By Craig Miller
Facing the double jeopardy of the deadly COVID-19 pandemic and the annual flu season rushing at us, health experts are doubling down on their usual flu shot appeals.
“This is going to be one of the most important years to get your flu shot,” says Dr. Georges Benjamin, executive director of the American Public Health Association. Benjamin, who just turned 68, says he got his about a month ago.
To back up health officials, California Gov. Gavin Newsom made a special point of getting his own flu shot during a live news briefing in late September.
“I cannot impress upon you more the importance, the power and the potency of getting a flu shot,” Newsom told viewers of his Facebook feed.
So far, some people are getting the message. Dawn Dewey, a pharmacist at a Walgreens /zigman2/quotes/203410933/composite WBA +1.05% drugstore in Greenville, N.Y., has been doing a brisk business in flu shots. She says the rush began earlier than usual this year, though some health authorities suggest waiting until late October, to ensure protection throughout the peak flu season.
“I just think everybody — with the COVID issue — they’re gonna be on top of flu,” Dewey says. She’s doing about 25 flu shots a day in the lone pharmacy of this small Catskills town, more than double the usual number at this stage of the season.
Expecting a higher-than-usual turnout, pharmaceutical companies are shipping more than 190 million doses for the U.S. alone.
Health professionals, already taxed by a pandemic that has claimed more than a million lives globally, are understandably jittery about what this flu season may bring.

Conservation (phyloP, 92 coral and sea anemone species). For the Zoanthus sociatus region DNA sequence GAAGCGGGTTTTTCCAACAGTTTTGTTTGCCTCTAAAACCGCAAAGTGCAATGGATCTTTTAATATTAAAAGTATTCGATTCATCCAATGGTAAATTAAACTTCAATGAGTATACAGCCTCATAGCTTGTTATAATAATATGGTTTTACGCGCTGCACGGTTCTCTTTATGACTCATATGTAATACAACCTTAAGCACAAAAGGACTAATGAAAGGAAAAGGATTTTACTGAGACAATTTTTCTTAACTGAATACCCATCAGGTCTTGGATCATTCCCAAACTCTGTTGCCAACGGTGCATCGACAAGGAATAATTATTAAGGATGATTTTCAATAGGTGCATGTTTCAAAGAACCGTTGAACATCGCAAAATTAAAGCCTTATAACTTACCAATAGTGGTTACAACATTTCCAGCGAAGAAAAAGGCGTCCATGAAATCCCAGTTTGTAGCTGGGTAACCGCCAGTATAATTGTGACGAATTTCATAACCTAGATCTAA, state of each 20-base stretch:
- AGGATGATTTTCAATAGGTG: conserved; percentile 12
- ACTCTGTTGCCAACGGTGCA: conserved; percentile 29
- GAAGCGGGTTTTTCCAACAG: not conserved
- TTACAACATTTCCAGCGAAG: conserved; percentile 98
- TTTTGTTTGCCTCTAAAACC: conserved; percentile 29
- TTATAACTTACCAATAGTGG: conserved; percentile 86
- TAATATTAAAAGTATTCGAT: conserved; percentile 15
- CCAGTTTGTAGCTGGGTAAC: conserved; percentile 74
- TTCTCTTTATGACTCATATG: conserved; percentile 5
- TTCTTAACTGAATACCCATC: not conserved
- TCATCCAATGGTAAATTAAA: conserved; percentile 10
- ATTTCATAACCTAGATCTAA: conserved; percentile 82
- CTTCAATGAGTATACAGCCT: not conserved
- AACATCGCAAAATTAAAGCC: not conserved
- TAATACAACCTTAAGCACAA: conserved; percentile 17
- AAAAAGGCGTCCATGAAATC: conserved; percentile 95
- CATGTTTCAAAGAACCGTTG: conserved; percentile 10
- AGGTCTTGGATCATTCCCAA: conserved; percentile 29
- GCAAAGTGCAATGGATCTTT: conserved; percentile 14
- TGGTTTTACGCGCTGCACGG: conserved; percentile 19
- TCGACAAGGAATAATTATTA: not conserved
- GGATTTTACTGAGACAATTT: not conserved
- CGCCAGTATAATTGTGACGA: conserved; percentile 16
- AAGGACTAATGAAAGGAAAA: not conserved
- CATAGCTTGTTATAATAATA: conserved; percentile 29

“We don’t want to have two major infectious diseases that put people in the hospital,” cautions Benjamin. “We know how seriously COVID taxed our health care system. So if you add influenza, which has a relatively high attack rate as well and puts people in the hospital, that would be a real problem.”
Also, since the two diseases tend to share the same symptoms — fever, chills, muscle aches, cough — widespread testing for coronavirus will become critically important, so doctors and patients know which one they’re dealing with. Since the only way to confirm that is by testing for coronavirus, a rush to sort out the two viruses could put additional stress on the limited supply of COVID-19 test kits.
So far, the COVID-19 virus has killed nearly six times the typical number of people who die from the seasonal flu annually in the United States. But the “regular” flu is nothing to be trifled with, experts say.
“It’s not a benign disease,” warns Benjamin. “People say, ‘Oh, don’t worry, it’s only the flu.’ No, no. This is a serious disease for some people.”
For proof, you need only look at the grim statistics from the 1918 flu pandemic , which caused an estimated 50 million deaths (yes, that’s 50 million) world-wide, some 675,000 of those in the U.S.
Of course, medicine has advanced considerably in the century since that pandemic, when there was no seasonal flu vaccine. But the seasonal flu virus still claims more than 34,000 lives in the U.S. alone in a typical year, and accounts for a half-million hospitalizations.